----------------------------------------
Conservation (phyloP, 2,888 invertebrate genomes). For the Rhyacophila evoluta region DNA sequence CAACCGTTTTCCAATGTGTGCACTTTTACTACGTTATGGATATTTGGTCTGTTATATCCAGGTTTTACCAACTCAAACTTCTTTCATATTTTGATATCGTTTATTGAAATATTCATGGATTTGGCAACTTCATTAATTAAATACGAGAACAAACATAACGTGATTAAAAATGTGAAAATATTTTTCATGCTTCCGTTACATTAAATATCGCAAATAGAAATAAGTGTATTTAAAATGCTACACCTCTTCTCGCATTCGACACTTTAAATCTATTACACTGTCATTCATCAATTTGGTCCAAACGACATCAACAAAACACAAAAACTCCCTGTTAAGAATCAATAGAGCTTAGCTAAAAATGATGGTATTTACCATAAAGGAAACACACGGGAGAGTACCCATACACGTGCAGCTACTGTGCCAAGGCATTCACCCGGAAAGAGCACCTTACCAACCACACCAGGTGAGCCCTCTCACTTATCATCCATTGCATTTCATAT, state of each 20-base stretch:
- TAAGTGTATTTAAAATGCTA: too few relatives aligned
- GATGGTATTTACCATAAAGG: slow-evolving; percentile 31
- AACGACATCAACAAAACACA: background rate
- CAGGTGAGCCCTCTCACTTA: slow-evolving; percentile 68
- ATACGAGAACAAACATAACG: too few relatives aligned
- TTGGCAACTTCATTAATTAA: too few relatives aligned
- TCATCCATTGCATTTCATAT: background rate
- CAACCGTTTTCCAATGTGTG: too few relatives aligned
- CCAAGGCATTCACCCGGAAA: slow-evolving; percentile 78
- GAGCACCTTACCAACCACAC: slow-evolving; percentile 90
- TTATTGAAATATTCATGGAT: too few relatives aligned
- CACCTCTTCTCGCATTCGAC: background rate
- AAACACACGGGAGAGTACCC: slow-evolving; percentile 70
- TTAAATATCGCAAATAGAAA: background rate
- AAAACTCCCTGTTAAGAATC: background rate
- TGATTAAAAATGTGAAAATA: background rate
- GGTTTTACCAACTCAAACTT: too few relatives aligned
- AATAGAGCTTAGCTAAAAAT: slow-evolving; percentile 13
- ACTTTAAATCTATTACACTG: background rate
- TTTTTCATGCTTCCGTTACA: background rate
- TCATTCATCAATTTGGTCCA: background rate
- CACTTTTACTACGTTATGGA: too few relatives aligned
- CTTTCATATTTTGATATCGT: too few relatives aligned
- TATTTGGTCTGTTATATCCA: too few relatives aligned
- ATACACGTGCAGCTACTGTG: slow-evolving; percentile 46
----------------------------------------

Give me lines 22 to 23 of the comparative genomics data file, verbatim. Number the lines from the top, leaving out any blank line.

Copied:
- TCATTCATCAATTTGGTCCA: background rate
- CACTTTTACTACGTTATGGA: too few relatives aligned